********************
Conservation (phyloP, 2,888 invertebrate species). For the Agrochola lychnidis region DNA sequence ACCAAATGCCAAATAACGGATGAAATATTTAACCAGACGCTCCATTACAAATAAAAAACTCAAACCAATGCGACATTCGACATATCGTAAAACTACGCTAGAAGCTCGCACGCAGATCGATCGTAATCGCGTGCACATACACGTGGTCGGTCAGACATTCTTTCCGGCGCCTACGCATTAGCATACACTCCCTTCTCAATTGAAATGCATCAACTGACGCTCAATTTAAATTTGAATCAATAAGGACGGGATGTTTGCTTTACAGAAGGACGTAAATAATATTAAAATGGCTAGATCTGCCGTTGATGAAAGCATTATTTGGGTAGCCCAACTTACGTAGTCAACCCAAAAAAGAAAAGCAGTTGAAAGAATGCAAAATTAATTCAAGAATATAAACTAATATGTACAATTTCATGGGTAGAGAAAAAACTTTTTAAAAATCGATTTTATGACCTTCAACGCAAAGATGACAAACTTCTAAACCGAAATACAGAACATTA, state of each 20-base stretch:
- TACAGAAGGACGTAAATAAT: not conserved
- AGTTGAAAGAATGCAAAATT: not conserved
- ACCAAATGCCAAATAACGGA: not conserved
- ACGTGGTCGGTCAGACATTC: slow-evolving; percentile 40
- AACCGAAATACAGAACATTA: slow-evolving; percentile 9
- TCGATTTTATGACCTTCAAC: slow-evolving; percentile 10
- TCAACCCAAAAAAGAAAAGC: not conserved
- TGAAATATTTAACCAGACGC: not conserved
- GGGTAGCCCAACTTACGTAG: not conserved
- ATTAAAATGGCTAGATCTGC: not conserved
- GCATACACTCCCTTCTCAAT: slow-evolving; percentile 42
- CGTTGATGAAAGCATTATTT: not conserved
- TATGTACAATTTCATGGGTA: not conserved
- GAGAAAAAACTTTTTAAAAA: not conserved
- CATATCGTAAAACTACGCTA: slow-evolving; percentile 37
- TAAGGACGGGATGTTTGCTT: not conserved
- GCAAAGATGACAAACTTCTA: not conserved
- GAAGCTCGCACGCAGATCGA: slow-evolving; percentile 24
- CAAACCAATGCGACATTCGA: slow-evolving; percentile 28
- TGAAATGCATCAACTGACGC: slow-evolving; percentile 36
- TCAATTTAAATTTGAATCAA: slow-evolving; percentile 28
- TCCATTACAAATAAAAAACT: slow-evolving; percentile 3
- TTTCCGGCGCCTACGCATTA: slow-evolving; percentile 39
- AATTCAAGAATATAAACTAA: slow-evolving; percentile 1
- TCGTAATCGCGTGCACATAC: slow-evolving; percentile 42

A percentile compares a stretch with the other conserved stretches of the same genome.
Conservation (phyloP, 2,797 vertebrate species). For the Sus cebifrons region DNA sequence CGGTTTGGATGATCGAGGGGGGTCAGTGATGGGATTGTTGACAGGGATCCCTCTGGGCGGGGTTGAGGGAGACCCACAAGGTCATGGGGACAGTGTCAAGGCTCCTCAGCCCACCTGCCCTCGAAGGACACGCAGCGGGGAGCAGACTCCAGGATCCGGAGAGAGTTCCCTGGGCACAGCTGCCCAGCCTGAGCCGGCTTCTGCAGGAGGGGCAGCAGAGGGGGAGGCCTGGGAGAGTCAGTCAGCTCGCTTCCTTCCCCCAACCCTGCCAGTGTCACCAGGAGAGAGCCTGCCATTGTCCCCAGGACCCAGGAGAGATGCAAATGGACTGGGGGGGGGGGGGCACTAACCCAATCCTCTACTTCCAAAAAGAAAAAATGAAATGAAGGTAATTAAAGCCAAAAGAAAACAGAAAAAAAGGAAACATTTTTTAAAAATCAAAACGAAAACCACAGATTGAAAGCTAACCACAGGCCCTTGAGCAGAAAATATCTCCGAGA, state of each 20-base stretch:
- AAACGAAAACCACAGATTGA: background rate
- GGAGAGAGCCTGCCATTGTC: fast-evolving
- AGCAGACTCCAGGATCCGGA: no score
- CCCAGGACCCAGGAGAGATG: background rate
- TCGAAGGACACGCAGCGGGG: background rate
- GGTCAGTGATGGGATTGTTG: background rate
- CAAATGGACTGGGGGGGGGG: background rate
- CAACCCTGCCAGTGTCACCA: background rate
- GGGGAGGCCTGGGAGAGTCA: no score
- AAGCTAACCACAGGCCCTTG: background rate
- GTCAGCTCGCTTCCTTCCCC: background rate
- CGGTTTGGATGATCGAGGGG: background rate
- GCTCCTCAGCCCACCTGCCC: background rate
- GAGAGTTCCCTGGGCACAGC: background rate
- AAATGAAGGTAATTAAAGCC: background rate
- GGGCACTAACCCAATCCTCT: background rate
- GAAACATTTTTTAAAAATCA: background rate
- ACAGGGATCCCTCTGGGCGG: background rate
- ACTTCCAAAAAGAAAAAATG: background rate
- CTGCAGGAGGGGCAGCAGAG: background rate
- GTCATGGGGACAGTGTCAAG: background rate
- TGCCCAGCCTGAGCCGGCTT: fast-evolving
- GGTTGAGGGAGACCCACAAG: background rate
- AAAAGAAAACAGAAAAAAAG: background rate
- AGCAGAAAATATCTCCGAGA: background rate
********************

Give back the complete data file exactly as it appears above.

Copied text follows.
Conservation (phyloP, 2,888 invertebrate species). For the Agrochola lychnidis region DNA sequence ACCAAATGCCAAATAACGGATGAAATATTTAACCAGACGCTCCATTACAAATAAAAAACTCAAACCAATGCGACATTCGACATATCGTAAAACTACGCTAGAAGCTCGCACGCAGATCGATCGTAATCGCGTGCACATACACGTGGTCGGTCAGACATTCTTTCCGGCGCCTACGCATTAGCATACACTCCCTTCTCAATTGAAATGCATCAACTGACGCTCAATTTAAATTTGAATCAATAAGGACGGGATGTTTGCTTTACAGAAGGACGTAAATAATATTAAAATGGCTAGATCTGCCGTTGATGAAAGCATTATTTGGGTAGCCCAACTTACGTAGTCAACCCAAAAAAGAAAAGCAGTTGAAAGAATGCAAAATTAATTCAAGAATATAAACTAATATGTACAATTTCATGGGTAGAGAAAAAACTTTTTAAAAATCGATTTTATGACCTTCAACGCAAAGATGACAAACTTCTAAACCGAAATACAGAACATTA, state of each 20-base stretch:
- TACAGAAGGACGTAAATAAT: not conserved
- AGTTGAAAGAATGCAAAATT: not conserved
- ACCAAATGCCAAATAACGGA: not conserved
- ACGTGGTCGGTCAGACATTC: slow-evolving; percentile 40
- AACCGAAATACAGAACATTA: slow-evolving; percentile 9
- TCGATTTTATGACCTTCAAC: slow-evolving; percentile 10
- TCAACCCAAAAAAGAAAAGC: not conserved
- TGAAATATTTAACCAGACGC: not conserved
- GGGTAGCCCAACTTACGTAG: not conserved
- ATTAAAATGGCTAGATCTGC: not conserved
- GCATACACTCCCTTCTCAAT: slow-evolving; percentile 42
- CGTTGATGAAAGCATTATTT: not conserved
- TATGTACAATTTCATGGGTA: not conserved
- GAGAAAAAACTTTTTAAAAA: not conserved
- CATATCGTAAAACTACGCTA: slow-evolving; percentile 37
- TAAGGACGGGATGTTTGCTT: not conserved
- GCAAAGATGACAAACTTCTA: not conserved
- GAAGCTCGCACGCAGATCGA: slow-evolving; percentile 24
- CAAACCAATGCGACATTCGA: slow-evolving; percentile 28
- TGAAATGCATCAACTGACGC: slow-evolving; percentile 36
- TCAATTTAAATTTGAATCAA: slow-evolving; percentile 28
- TCCATTACAAATAAAAAACT: slow-evolving; percentile 3
- TTTCCGGCGCCTACGCATTA: slow-evolving; percentile 39
- AATTCAAGAATATAAACTAA: slow-evolving; percentile 1
- TCGTAATCGCGTGCACATAC: slow-evolving; percentile 42

A percentile compares a stretch with the other conserved stretches of the same genome.
Conservation (phyloP, 2,797 vertebrate species). For the Sus cebifrons region DNA sequence CGGTTTGGATGATCGAGGGGGGTCAGTGATGGGATTGTTGACAGGGATCCCTCTGGGCGGGGTTGAGGGAGACCCACAAGGTCATGGGGACAGTGTCAAGGCTCCTCAGCCCACCTGCCCTCGAAGGACACGCAGCGGGGAGCAGACTCCAGGATCCGGAGAGAGTTCCCTGGGCACAGCTGCCCAGCCTGAGCCGGCTTCTGCAGGAGGGGCAGCAGAGGGGGAGGCCTGGGAGAGTCAGTCAGCTCGCTTCCTTCCCCCAACCCTGCCAGTGTCACCAGGAGAGAGCCTGCCATTGTCCCCAGGACCCAGGAGAGATGCAAATGGACTGGGGGGGGGGGGGCACTAACCCAATCCTCTACTTCCAAAAAGAAAAAATGAAATGAAGGTAATTAAAGCCAAAAGAAAACAGAAAAAAAGGAAACATTTTTTAAAAATCAAAACGAAAACCACAGATTGAAAGCTAACCACAGGCCCTTGAGCAGAAAATATCTCCGAGA, state of each 20-base stretch:
- AAACGAAAACCACAGATTGA: background rate
- GGAGAGAGCCTGCCATTGTC: fast-evolving
- AGCAGACTCCAGGATCCGGA: no score
- CCCAGGACCCAGGAGAGATG: background rate
- TCGAAGGACACGCAGCGGGG: background rate
- GGTCAGTGATGGGATTGTTG: background rate
- CAAATGGACTGGGGGGGGGG: background rate
- CAACCCTGCCAGTGTCACCA: background rate
- GGGGAGGCCTGGGAGAGTCA: no score
- AAGCTAACCACAGGCCCTTG: background rate
- GTCAGCTCGCTTCCTTCCCC: background rate
- CGGTTTGGATGATCGAGGGG: background rate
- GCTCCTCAGCCCACCTGCCC: background rate
- GAGAGTTCCCTGGGCACAGC: background rate
- AAATGAAGGTAATTAAAGCC: background rate
- GGGCACTAACCCAATCCTCT: background rate
- GAAACATTTTTTAAAAATCA: background rate
- ACAGGGATCCCTCTGGGCGG: background rate
- ACTTCCAAAAAGAAAAAATG: background rate
- CTGCAGGAGGGGCAGCAGAG: background rate
- GTCATGGGGACAGTGTCAAG: background rate
- TGCCCAGCCTGAGCCGGCTT: fast-evolving
- GGTTGAGGGAGACCCACAAG: background rate
- AAAAGAAAACAGAAAAAAAG: background rate
- AGCAGAAAATATCTCCGAGA: background rate